Windows 10 PCs, Tablets, Hybrids Take MWC Spotlight - InformationWeek
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2/28/2016
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Windows 10 PCs, Tablets, Hybrids Take MWC Spotlight

Microsoft partners debuted laptops and hybrids designed for Windows 10 during Mobile World Congress 2016 in Barcelona.
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(Image: Microsoft)

(Image: Microsoft)

Mobile World Congress (MWC), held February 22-25 in Barcelona, is one of the major hotspots for mobile product announcements and new tech updates.

Smartphones, of course, make up a big chunk of MWC news. LG is attempting a modular design with its new LG G5 smartphone. Samsung debuted its Galaxy S7 and S7 Edge, which are both premium smartphones but appear to lack the the wow-factor that would sway picky shoppers.

Phones aside, laptops and 2-in-1 devices made plenty of noise during the event. The devices released could bring some life to the struggling PC market, which has declined 10.6% year-over-year, as indicated in research published in January 2016.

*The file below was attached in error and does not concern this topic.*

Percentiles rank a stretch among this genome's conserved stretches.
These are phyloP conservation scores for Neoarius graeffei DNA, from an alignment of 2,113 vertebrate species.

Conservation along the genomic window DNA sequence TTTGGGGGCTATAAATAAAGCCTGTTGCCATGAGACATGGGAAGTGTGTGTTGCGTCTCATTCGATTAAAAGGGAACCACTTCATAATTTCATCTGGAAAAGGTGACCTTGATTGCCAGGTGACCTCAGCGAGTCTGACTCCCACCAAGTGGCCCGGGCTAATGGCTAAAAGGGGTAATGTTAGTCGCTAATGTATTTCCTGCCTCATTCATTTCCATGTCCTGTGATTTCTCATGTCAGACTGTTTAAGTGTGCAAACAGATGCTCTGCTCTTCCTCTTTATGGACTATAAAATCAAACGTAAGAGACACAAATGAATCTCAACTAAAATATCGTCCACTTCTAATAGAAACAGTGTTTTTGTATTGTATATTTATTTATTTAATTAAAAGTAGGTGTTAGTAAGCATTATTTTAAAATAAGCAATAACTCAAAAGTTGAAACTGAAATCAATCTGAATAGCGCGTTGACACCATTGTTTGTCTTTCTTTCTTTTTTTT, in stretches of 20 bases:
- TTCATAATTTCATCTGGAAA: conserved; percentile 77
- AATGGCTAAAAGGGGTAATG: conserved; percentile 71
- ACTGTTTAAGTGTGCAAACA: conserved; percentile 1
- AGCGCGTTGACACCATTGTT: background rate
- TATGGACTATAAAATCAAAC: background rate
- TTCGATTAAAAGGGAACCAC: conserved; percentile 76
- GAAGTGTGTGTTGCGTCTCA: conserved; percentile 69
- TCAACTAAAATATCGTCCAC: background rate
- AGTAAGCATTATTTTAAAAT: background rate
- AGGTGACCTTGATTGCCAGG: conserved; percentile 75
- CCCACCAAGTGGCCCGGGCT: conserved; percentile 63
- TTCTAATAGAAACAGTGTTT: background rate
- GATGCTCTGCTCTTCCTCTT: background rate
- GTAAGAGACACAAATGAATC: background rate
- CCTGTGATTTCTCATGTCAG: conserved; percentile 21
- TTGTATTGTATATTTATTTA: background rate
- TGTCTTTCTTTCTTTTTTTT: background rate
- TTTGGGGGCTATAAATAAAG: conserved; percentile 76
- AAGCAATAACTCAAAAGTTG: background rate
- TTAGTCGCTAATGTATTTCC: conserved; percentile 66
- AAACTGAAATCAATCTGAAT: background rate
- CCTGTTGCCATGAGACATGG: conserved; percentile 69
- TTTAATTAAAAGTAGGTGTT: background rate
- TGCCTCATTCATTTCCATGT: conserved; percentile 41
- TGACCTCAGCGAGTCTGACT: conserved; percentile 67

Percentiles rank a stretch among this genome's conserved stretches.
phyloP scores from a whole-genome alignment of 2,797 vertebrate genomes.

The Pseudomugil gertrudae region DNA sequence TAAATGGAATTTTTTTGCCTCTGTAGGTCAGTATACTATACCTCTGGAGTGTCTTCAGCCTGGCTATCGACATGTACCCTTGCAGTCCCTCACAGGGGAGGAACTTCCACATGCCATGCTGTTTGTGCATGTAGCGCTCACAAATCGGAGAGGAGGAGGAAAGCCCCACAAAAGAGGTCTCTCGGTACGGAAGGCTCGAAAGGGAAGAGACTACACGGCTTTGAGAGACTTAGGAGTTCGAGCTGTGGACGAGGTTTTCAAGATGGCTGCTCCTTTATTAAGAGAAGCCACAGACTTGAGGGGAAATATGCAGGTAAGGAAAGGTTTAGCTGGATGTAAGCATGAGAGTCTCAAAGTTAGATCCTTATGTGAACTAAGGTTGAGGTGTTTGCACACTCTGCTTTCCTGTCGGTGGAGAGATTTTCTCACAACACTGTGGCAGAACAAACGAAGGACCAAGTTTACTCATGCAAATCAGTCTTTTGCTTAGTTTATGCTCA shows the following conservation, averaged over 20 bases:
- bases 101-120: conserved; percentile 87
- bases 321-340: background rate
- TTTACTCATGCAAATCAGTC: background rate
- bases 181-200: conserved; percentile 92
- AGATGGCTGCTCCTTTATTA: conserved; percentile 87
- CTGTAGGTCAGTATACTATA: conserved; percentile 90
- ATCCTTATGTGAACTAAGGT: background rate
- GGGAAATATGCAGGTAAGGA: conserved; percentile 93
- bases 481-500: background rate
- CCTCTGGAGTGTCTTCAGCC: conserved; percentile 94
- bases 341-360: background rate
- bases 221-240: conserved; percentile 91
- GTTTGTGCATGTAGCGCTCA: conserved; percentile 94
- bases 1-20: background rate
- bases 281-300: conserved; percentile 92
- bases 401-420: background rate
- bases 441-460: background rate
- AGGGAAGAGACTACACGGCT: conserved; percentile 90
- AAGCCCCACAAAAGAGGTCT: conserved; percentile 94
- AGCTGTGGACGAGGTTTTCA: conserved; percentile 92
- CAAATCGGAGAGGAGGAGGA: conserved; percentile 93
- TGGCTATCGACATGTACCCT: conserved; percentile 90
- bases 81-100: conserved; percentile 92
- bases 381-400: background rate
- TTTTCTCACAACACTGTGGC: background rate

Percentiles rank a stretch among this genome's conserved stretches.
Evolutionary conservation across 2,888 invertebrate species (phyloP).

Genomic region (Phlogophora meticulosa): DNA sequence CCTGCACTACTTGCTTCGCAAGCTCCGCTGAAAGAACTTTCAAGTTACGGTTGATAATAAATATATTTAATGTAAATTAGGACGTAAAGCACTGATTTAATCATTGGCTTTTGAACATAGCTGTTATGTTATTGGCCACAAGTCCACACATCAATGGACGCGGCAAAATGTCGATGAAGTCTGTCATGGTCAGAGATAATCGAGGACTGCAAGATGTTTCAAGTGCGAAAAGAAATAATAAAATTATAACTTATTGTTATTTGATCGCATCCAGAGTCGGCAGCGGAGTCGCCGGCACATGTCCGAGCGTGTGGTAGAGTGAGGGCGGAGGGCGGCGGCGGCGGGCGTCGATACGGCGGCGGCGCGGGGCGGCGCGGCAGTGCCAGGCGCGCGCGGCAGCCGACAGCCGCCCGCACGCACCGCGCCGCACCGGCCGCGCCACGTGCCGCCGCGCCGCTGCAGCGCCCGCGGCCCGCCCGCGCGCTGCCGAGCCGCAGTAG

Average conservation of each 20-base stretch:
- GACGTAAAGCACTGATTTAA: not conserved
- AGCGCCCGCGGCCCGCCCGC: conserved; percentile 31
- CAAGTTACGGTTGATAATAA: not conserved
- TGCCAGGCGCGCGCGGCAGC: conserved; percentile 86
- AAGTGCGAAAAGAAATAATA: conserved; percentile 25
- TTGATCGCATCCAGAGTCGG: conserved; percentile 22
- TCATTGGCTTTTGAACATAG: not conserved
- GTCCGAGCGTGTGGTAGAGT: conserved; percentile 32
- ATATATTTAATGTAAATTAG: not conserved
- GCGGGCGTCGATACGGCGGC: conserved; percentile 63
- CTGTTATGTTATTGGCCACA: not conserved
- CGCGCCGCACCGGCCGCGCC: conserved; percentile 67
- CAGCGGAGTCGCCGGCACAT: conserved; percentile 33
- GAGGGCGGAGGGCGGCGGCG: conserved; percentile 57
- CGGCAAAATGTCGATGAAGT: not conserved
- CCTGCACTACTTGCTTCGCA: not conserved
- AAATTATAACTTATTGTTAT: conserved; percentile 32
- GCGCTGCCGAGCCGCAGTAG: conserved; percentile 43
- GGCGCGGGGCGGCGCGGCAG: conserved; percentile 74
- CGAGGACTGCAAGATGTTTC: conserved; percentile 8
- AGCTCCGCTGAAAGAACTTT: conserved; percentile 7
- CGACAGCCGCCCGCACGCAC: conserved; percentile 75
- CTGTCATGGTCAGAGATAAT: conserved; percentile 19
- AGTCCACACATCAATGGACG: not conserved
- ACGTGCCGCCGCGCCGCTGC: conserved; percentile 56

[These Windows 10 apps could give your productivity a major boost.]

It has been suggested that Windows 10 could make a positive difference for PC progress. Several of the laptops, tablets, hybrids, and smartphones launched at this year's event have been designed to run Microsoft's new OS, and it'll be interesting to see how consumers and businesses respond.

We've been seeing a slow and steady growth of Windows 10 devices on the market since Microsoft released the OS last summer. They had an especially strong presence at this year's Consumer Electronics Show (CES), where Acer and Samsung were among the companies launching Windows 10 devices.

Tech giants including Huawei, HP, Lenovo, Panasonic, and Alcatel arrived in Barcelona with computers running Windows 10. All are fairly lightweight and lend themselves to mobile productivity. What's new in laptops and hybrids this year? Let's take a closer look.

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Kelly Sheridan is the Staff Editor at Dark Reading, where she focuses on cybersecurity news and analysis. She is a business technology journalist who previously reported for InformationWeek, where she covered Microsoft, and Insurance & Technology, where she covered financial ... View Full Bio

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shakeeb
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shakeeb,